Session: Results from Prevention-Focused Outreach Efforts to Identify and Support Adoptive and Guardianship Families (Society for Social Work and Research 24th Annual Conference - Reducing Racial and Economic Inequality)

3 Results from Prevention-Focused Outreach Efforts to Identify and Support Adoptive and Guardianship Families

Thursday, January 16, 2020: 1:30 PM-3:00 PM
Marquis BR Salon 9, ML 2 (Marriott Marquis Washington DC)
Cluster: Child Welfare (CW)
Symposium Organizer:
Kevin White, PhD, East Carolina University
Nancy Rolock, PhD, University of Wisconsin-Milwaukee
Background and Purpose: The number of children living in federally IV-subsidized adoption or guardianship homes increased dramatically over the past 35 years, from about 11,600 in 1984 to 497,800 in 2017. The public child welfare system now subsidizes three children in adoptive/guardianship care for every child in foster care. Yet, post permanency services for adoptive and guardianship families are lacking, despite previous evidence which suggests that between 5-20% of families experience post adoption or guardianship instability. Further, a disproportionate number of these families endure wellbeing difficulties, including child behavior problems, poor family functioning, and diminished caregiver commitment. Racial and socioeconomic disparities endemic to the child welfare system potentially inhibit positive adjustment for families who adopt or assume guardianship of foster children from diverse backgrounds. Thus, more interventions are needed to support post adoption/guardianship children and families, especially those families most at risk for placement instability and poor wellbeing outcomes. The National Quality Improvement Center for Adoption and Guardianship Support and Assistance (QIC-AG) is evaluating the effectiveness of eight interventions across the U.S. with the purpose to promote permanence, when reunification is no longer a goal, and improve adoption and guardianship preservation and support.

Methods: This symposium focused on intervention data that helps us: 1) Understand the characteristics and needs of adoptive/guardianship caregivers, 2) Identify child and caregivers factors associated with family wellbeing, and 3) Examine the psychometric properties and usefulness of standardized scales and survey questions designed or adapted for post permanency families. The studies in this symposium used a range of quantitative methods, including exploratory and confirmatory factor analysis (to evaluate the factor structure of a scale), as well as bivariate and multivariate analyses of variables (e.g., t-tests, chi-square tests, ANOVA, OLS regression).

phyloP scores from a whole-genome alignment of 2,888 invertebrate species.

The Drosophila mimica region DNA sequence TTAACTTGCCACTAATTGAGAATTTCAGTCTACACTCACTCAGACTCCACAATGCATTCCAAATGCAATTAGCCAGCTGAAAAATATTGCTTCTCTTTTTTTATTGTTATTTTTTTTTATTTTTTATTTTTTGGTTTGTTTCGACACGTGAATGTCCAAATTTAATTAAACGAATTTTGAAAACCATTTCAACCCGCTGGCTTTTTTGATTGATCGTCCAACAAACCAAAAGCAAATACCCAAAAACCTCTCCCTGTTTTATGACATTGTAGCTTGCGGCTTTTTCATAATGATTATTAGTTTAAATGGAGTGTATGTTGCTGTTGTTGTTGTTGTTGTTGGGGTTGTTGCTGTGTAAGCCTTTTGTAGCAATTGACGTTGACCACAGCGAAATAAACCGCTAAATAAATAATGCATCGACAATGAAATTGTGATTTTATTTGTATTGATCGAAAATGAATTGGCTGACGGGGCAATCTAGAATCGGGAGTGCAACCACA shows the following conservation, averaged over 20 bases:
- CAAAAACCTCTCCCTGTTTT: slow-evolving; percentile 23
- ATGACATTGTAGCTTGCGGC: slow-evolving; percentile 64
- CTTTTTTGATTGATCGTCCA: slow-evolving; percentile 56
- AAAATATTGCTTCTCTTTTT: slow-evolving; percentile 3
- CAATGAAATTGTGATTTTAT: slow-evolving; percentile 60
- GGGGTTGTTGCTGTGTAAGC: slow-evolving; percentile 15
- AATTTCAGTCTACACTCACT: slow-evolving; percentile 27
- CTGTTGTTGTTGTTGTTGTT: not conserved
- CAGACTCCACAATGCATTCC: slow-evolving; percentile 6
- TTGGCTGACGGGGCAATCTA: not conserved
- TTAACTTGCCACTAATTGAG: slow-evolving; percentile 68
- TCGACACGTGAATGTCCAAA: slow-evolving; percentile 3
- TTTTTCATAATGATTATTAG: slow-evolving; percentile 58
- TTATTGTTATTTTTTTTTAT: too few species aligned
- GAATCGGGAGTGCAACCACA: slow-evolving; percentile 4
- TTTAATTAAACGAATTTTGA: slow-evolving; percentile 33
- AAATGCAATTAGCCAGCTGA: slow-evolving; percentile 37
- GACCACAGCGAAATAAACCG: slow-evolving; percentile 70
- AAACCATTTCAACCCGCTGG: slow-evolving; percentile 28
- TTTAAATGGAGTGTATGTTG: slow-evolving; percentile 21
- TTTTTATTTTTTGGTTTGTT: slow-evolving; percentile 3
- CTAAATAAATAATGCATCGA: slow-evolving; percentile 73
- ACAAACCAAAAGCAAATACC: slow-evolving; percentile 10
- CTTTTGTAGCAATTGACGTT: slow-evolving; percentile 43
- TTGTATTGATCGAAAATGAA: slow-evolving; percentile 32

Results: Survey results provide evidence that specific characteristics of caregivers (e.g., female, biological relationship to the child) are associated with responding to outreach. Further, a younger child age and family factors (e.g., younger caregiver age and higher caregiver commitment) were associated with better scores on some standardized measures of wellbeing, such as the Protective Factors Survey. Findings also indicate that single-item survey questions showed strong associations with issues of family belonging and emotional security.

Conclusions and Implications: The symposium provides evidence that systematic outreach prevention efforts to identify and support post adoptive/guardianship families can reach a substantial proportion of those eligible for contact (i.e., about 40-70%, depending on the site). Practitioners and researchers may use certain standardized measures, such as the BEST or the BPI, or even short scales that assess caregiver commitment, to identify and target services to families who are most at risk for placement instability and poor wellbeing. However, results also support that post adoptive/guardianship families are diverse and face complex issues related to post-permanency adjustment, such differential outcomes based on race, child age at the time of permanence, caregiver age, and caregiver commitment that require further study with longitudinal and qualitative research designs to better ascertain how post adoptive and guardianship families' needs tend to change over time.

* noted as presenting author
Factors Associated with the Strengths and Needs of Adoptive and Guardianship Families
Kevin White, PhD, East Carolina University; Laura Marra, MSSW, University of Texas at Austin; Monica Faulkner, PhD, LMSW, University of Texas at Austin; Valerie Wood, PhD, University of Vermont; Nancy Rolock, PhD, University of Wisconsin-Milwaukee; Rowena Fong, EdD, University of Texas at Austin
Evaluation of Belonging and Emotional Security Tool (BEST): A Confirmatory Factor Analysis (CFA) Approach
Young Cho, PhD, University of Wisconsin-Milwaukee; Nancy Rolock, PhD, University of Wisconsin-Milwaukee; Kevin White, PhD, East Carolina University
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